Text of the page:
Solution Saturday: They Won’t Own Mistakes

Hi Dan,

I have an issue with some of my team where if they make a mistake they don’t own it. They deflect and change the subject. They never admit they did the mistake.

I was wondering if you knew of any team building activities that would help me build this confidence in admitting fault so that you can learn and grow?


Dealing with deflectors

the best way to won mistakes is to share lessons learned

Dear Dealing,

It’s great to see how you connect owning mistakes with growth and learning.

The suggestions that follow center on learning and growth.

Positive passion:

Your passion seems to be learning and growth.

You wrote, “…admitting fault so that you can learn and grow.” Some leaders might have said, “I want people to admit fault so you can hit your goals next time.”

I’m sure you want to deliver results. However, you seem to lean toward personal growth that delivers results.

Focus on your positive passion to develop people. 

Three suggestions:

  1. Practice coaching. I wrote three articles that give you an overview of The 10 Practices of Coaching Leaders that might be useful.
  2. Develop stretch assignments where falling short is expected. “I don’t expect you to get this right the first time. Let’s talk about what you’re learning as this project progresses.”
  3. Use three levels of affirmation to bolster confidence. (All three can be used in the same conversation.)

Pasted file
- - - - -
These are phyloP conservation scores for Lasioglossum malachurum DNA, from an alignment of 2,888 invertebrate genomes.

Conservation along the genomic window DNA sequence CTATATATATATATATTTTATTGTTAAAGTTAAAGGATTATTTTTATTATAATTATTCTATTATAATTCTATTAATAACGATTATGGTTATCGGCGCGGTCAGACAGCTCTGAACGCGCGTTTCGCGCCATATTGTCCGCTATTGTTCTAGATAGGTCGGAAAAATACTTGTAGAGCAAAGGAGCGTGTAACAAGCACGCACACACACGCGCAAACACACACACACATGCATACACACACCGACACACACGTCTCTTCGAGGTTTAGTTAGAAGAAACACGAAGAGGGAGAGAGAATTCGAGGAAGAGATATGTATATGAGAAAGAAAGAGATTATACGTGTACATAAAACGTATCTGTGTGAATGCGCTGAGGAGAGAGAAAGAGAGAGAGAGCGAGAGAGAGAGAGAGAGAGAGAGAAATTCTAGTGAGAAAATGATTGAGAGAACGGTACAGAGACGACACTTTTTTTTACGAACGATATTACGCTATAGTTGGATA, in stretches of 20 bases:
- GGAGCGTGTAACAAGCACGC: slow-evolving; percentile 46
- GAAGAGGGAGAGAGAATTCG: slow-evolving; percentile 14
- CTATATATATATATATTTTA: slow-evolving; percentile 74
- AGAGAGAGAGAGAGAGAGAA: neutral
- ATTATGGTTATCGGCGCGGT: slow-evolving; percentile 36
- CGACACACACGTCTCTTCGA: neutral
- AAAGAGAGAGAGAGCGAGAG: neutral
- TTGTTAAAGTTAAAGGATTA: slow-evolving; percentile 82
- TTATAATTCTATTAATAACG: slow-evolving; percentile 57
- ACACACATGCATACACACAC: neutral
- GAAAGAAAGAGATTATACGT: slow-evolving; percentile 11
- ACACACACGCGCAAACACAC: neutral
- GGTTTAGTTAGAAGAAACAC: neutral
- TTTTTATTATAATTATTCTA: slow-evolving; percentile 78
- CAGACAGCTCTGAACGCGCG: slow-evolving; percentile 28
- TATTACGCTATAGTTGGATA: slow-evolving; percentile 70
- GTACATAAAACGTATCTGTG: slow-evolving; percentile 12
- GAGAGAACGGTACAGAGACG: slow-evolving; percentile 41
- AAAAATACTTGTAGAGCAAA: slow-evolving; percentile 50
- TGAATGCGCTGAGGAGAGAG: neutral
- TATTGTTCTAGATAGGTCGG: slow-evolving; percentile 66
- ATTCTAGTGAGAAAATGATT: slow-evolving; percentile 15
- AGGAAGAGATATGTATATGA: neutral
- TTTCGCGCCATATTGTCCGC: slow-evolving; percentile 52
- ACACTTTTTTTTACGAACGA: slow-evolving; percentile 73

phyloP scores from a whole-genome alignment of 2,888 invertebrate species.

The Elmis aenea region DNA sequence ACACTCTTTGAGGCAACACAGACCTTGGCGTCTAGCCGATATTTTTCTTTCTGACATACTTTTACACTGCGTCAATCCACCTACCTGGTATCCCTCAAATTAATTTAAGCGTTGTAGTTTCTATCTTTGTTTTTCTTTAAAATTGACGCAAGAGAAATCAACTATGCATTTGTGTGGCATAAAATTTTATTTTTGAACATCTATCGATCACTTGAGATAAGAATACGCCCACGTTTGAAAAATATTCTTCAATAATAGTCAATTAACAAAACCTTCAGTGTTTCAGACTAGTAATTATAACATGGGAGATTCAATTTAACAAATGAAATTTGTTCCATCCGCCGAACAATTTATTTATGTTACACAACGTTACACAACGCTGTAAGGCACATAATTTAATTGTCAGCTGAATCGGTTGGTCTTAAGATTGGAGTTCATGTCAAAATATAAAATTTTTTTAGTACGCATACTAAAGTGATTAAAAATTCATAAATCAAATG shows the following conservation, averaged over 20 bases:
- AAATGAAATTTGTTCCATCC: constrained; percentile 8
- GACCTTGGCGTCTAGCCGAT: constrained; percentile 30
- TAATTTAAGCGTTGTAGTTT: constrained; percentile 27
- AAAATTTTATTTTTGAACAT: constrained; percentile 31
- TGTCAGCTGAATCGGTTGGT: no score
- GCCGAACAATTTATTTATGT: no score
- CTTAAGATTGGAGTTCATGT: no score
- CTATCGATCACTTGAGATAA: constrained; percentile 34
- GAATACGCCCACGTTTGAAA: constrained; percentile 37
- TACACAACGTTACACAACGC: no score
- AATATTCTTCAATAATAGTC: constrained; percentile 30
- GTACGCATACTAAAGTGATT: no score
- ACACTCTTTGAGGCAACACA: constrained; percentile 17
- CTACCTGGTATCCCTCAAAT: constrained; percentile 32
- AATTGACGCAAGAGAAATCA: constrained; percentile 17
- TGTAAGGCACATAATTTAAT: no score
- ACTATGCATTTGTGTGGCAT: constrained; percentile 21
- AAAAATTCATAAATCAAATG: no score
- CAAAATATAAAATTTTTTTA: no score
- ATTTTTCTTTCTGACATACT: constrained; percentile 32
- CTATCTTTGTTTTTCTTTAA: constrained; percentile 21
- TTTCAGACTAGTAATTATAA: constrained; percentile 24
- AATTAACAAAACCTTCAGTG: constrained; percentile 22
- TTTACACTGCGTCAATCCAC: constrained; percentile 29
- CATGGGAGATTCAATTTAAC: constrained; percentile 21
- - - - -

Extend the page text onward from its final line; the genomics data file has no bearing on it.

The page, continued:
• Affirm behaviors. “You worked hard to deliver great results.”
    • Affirm the person. “I really admire your initiative when it comes to starting projects.”
    • Affirm potential. “I’m counting on your ability to get things done to bring us home.”

Share your journey:

Own your mistakes both privately and publicly. The best ways for leaders to own mistakes is to share lessons learned.

Present yourself as a learner who is getting better. Don’t put yourself down. Share dumb things you’ve done that made you better.

Carol Dweck’s book Mindset is a fabulous resource that might help you create a growth mindset.


You email indicates you have compassion, but the use of “fault” feels harsh. 

Language matters. Focus on learning rather than fault.

If you want people to admit mistakes, ask them what they’re learning from mistakes.

Head on:

You might hit this head on by having private conversations with deflectors.

“I’ve been trying to build an environment where it’s safe for people to learn and grow by owning their mistakes, but I’m not doing very well. What suggestions do you have?”

Three questions:

  1. What might we do that makes it more comfortable for others to share what their learning from mistakes?
  2. What are you learning from mistakes?
  3. What have you learned from mistakes?

Thank you for your email and your passion for leadership. Perhaps Leadership Freak readers will have other suggestions.

You have my best,


What suggestions do you have for “Dealing with deflectors”?

What team building activities would you suggest?

*I relax my 300 word limit on Solution Saturdays

banner inc magazine top 50 leadership and management expert